8 sought-after abilities in an Instructional Designer
An Instructional Designer (ID) is paramount in the learning and training process of an organization and is often considered to be at the intersection of teaching and design. This role is typically tasked with redesigning courses, developing new courses or curriculums from scratch, and creating training materials such as manuals, user guides and learning modules.
Naturally, many ID jobs are dependent upon the growth of an organization and the level of importance that org places on its training needs. The more hiring, onboarding and continued education and training a company is doing or planning to do, the more likely they are to be adding headcount to its Learning and Development team.
And many of our clients are looking to fill this type of role. If you want to go into this sought-after field, here are the must-have skillsets.
1. Understand key learning models.
Many IDs begin their projects by meeting with stakeholders to conduct a needs assessment, and they follow a 5-step process called the ADDIE model. The five phases – Analysis, Design, Development, Implementation and Evaluation – represent a dynamic, flexible guideline for building effective training. Strong knowledge and execution of the ADDIE model is a critical qualification for any ID role.
2. Know eLearning technology.
During the design and development phases of the ADDIE model, many IDs are also using software programs and tools to develop “eLearning,” which simply put is “electronic learning” or online learning. eLearning utilizes electronic technologies to access educational curricula outside the traditional classroom setting. In most cases, it refers to a course or program delivered completely online. Popular eLearning software includes programs such as: Adobe Captivate, Articulate Storyline 360, Camtasia and Premier Pro for multimedia (video) development.
3. Instruct in the classroom.
Many IDs are skilled not only in the design and development of eLearning modules, but they are also delivering training to a live classroom audience, commonly known as “Instructor-Led Training.” So, having good presentation skills is crucial.
4. Exhibit soft skills.
No matter what the ID scenario is, superior communication, organization and knowledge of adult learning theories are critical. This includes being able to communicate complex topics to all types of audiences.
5. Develop learning materials for all.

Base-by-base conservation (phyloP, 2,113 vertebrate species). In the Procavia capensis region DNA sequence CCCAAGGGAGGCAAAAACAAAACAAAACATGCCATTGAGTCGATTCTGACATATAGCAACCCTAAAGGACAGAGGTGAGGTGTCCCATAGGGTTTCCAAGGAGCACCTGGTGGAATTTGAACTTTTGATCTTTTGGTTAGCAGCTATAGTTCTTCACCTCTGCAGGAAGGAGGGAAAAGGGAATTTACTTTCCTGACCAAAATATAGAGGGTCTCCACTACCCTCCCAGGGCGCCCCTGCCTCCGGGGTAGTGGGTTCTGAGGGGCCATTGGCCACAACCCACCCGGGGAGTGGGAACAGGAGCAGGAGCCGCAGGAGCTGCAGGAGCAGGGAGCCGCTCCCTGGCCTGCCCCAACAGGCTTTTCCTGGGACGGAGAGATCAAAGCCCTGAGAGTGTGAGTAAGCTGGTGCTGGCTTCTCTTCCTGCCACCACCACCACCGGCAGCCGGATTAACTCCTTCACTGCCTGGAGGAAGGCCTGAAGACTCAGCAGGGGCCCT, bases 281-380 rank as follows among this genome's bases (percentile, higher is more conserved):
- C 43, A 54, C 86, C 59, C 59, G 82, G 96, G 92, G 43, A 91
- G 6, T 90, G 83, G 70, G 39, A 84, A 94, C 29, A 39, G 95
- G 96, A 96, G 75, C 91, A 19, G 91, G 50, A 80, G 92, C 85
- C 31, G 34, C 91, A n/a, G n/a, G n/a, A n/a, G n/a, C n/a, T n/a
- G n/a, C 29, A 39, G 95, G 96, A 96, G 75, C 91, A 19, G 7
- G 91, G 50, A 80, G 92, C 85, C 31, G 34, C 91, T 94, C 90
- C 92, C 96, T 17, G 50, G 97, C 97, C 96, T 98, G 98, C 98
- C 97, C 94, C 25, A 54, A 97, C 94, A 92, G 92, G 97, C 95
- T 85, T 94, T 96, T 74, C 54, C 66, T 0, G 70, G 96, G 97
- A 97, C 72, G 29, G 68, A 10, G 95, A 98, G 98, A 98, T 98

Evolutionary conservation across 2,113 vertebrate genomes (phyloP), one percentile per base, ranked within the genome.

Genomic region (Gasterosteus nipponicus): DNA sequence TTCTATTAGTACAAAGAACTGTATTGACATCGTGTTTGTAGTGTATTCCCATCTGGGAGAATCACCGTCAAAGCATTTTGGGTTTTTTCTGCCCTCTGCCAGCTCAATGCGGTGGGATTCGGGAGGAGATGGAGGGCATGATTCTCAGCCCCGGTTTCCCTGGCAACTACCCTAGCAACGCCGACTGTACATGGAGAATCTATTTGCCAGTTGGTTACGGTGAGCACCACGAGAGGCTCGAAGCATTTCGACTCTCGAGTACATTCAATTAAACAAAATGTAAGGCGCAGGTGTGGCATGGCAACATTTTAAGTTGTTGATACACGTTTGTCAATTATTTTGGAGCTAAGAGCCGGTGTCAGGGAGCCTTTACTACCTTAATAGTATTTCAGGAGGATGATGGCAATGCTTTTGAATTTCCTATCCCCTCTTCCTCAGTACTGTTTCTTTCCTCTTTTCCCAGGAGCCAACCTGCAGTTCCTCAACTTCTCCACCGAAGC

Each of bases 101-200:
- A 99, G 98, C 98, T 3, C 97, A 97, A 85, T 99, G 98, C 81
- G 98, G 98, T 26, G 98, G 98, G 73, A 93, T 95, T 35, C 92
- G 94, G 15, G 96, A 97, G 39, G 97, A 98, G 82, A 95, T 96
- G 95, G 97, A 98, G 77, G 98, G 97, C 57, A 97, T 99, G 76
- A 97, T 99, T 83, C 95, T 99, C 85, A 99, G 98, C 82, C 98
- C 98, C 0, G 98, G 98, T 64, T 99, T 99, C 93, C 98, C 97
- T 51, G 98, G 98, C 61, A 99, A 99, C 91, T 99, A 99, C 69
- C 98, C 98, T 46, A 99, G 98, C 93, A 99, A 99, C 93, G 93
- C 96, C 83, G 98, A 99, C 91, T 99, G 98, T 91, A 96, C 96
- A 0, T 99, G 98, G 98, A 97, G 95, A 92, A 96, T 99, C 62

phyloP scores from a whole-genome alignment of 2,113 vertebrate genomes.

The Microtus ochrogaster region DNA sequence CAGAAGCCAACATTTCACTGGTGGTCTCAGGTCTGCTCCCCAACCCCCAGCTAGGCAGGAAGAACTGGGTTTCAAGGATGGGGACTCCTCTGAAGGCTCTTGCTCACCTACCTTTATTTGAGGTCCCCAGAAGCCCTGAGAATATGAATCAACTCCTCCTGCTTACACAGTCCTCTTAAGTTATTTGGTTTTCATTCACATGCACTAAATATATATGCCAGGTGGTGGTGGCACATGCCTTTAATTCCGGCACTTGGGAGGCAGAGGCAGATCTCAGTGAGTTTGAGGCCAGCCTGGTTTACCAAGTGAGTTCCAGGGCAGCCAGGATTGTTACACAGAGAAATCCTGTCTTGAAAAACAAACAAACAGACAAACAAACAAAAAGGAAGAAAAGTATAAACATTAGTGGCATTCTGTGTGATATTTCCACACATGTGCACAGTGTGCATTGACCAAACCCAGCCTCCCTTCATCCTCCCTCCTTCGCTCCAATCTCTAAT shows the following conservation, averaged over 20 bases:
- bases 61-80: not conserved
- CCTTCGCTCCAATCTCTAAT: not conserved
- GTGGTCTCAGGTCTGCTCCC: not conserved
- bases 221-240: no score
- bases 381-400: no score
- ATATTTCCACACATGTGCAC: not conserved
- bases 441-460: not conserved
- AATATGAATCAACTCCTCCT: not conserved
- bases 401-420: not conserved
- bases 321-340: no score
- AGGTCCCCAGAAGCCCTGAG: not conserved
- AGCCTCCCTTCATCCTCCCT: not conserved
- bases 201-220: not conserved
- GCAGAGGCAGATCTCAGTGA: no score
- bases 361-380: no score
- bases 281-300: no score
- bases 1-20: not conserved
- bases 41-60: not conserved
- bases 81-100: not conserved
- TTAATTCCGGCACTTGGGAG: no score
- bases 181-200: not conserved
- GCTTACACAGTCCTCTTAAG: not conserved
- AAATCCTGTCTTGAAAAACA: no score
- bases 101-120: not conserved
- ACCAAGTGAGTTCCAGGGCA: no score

Depending on the client or the role, an ID might be developing learning materials for a varied audience. The audience may be technical like engineers or developers, it may be more related to soft skills for sales reps or customer service, or it could be related to compliance, safety training, new hire onboarding, leadership development and so many other topics.
6. Showcase your work.
Many of our clients distinguish a good ID from a great one based on the examples of work a candidate can show in an interview. Similar to a web designer or developer, many good IDs create a portfolio or personal website with samples of the learning modules and training they’ve developed for clients in the past. They may include a homepage with a bio, contact information, a resume, as well as a portion dedicated to examples of their work. We work with many clients who will not even consider a candidate without seeing a portfolio first, because so much of this role can be based on a candidate’s design process and aesthetics of their work.
7. Attain higher and continuing education.
A Master’s Degree in ID or Educational Technology will likely be the most effective way to receive a comprehensive education on the subject. Many people who cannot make the time or financial investment of a master’s degree often opt for online courses like Lynda.com or they receive an ID certificate, which generally takes 2-3 days. Many people also take continued learning courses related to eLearning tools like Captivate or Storyline, or they will study the Adobe Software Suite as a whole.
8. Know ID software tools.
Almost any organization we know of can benefit from having a strong Learning and Development team, which usually consists of IDs, Training Project Managers, LMS Specialists and more. However, some of our clients place more of an emphasis on hiring L&D consultants than others. Either way, if you need to build a Learning and Development team, or just need someone on a project basis, we can help. Contact us to find out how.